Direct marketing and mail campaigns have held a long tradition in political elections. Historically, campaigns were announced, discussed and branded through the use of direct mail. Today, many politicians and campaign teams are continuing to use traditional media and direct mail to share information and create awareness of candidates and issues, while incorporating newer interactive technologies as well.
In an interview with Direct Marketing News, Julian Kingston, COO of Political Data, said direct mail and traditional media will continue to play key roles in elections.
“There is a simple reason for this – older people are much more likely to vote, and they tend to be more connected to traditional media,” Kingston told the news source.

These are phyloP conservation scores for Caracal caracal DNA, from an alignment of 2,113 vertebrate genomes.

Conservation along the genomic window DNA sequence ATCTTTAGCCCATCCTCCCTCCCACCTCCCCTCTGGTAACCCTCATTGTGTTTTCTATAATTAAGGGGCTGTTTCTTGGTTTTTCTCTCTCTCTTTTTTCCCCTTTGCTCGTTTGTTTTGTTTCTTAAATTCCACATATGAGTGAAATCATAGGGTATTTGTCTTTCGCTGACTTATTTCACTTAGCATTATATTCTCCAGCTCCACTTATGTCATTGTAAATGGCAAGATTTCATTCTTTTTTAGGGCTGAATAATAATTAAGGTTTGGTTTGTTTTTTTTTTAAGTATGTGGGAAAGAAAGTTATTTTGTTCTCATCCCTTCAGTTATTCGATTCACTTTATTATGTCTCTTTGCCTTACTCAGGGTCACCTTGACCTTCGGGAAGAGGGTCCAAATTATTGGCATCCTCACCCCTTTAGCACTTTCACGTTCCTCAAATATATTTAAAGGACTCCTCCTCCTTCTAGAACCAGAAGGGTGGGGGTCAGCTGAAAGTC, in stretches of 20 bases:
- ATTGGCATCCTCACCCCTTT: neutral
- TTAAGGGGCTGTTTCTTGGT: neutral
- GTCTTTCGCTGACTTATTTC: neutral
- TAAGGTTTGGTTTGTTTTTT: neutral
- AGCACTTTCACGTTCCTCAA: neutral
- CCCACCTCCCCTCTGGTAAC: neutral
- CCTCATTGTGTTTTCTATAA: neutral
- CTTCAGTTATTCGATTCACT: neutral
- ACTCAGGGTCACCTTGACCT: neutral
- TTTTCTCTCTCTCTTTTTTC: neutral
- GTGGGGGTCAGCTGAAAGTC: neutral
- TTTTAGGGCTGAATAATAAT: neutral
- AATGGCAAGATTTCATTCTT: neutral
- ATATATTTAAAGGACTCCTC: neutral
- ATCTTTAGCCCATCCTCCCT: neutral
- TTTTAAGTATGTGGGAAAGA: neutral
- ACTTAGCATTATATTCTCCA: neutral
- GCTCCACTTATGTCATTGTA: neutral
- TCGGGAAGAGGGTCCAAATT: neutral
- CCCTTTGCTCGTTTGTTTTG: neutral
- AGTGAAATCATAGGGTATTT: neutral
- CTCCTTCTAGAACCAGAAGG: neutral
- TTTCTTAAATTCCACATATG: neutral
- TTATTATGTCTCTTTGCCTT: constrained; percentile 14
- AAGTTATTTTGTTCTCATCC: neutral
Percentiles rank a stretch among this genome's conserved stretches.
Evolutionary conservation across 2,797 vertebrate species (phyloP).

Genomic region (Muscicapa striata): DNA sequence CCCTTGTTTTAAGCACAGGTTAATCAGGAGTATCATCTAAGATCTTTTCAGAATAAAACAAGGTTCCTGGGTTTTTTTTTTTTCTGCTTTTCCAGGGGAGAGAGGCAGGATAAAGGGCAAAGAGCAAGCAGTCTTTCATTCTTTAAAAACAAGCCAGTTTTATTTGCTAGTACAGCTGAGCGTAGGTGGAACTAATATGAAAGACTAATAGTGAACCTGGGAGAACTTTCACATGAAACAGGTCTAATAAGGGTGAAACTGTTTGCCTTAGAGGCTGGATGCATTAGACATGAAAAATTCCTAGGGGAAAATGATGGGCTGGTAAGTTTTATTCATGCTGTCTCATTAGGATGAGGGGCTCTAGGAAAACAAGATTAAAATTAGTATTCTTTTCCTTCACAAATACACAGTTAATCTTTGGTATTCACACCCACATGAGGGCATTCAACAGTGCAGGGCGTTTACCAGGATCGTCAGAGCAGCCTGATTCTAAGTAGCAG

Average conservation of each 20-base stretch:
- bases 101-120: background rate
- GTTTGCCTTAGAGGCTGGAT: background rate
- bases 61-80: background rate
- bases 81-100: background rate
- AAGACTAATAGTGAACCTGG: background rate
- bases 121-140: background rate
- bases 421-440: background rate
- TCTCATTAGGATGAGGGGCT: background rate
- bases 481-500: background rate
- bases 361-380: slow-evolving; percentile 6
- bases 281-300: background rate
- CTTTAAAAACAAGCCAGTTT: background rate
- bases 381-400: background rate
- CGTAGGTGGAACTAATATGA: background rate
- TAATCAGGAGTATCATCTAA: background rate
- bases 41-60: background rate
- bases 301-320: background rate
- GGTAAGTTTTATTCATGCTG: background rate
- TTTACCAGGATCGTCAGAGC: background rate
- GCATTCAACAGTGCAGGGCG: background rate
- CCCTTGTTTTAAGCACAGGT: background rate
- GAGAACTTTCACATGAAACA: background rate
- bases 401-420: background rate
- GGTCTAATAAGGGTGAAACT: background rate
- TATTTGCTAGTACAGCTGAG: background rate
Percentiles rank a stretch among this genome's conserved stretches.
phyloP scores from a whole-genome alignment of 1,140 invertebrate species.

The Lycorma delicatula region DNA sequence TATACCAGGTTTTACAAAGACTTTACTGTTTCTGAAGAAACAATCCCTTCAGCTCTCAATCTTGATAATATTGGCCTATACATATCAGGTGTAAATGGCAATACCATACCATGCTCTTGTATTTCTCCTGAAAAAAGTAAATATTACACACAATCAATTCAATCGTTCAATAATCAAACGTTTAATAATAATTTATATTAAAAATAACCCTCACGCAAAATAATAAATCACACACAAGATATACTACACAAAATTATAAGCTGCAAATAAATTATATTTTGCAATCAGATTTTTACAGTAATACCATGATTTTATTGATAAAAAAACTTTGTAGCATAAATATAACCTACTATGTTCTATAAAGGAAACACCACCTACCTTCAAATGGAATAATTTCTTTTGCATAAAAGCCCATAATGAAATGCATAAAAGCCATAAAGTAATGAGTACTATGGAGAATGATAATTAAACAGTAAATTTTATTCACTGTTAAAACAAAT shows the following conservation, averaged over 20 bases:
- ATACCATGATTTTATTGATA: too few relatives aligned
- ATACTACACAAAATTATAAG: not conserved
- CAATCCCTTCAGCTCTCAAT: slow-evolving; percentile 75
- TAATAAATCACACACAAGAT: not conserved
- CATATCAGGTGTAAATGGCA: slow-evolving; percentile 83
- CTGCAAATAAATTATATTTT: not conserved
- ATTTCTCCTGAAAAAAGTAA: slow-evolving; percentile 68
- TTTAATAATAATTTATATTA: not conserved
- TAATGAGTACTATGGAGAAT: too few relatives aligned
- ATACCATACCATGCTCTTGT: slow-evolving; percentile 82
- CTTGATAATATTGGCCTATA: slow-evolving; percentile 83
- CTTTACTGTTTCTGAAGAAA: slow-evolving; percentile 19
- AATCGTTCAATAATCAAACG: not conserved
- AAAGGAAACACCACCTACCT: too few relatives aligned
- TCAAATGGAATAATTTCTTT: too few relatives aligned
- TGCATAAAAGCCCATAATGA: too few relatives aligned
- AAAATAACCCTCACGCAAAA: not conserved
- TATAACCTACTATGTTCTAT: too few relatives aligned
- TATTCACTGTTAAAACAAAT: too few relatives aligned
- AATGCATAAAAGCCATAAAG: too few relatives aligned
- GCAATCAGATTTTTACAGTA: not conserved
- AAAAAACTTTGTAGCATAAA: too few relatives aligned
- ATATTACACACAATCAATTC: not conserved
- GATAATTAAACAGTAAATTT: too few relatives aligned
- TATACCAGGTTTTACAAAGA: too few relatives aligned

But younger voters turned out in record numbers for the 2008 presidential election, and if a candidate hopes to harness that less politically active demographic again they must incorporate a digital aspect to the direct marketing campaign. Cami Zimmer, president of Campaign Touch, told the news source that direct mail should be one of many marketing options used in a campaign. According to Zimmer, there is little to no added expense to incorporate links to websites and social media pages on direct mail – a tactic that could bridge the offline and online worlds.
Another major tool being used by political marketers is the donor database. Brian Berg, president of BB Direct, said turning a donor mailing list into a multichannel database can increase campaign funds and raise awareness. In one database, campaigns can track direct mail communication with donors, measure successful fundraising efforts and retain digital information like social media communications.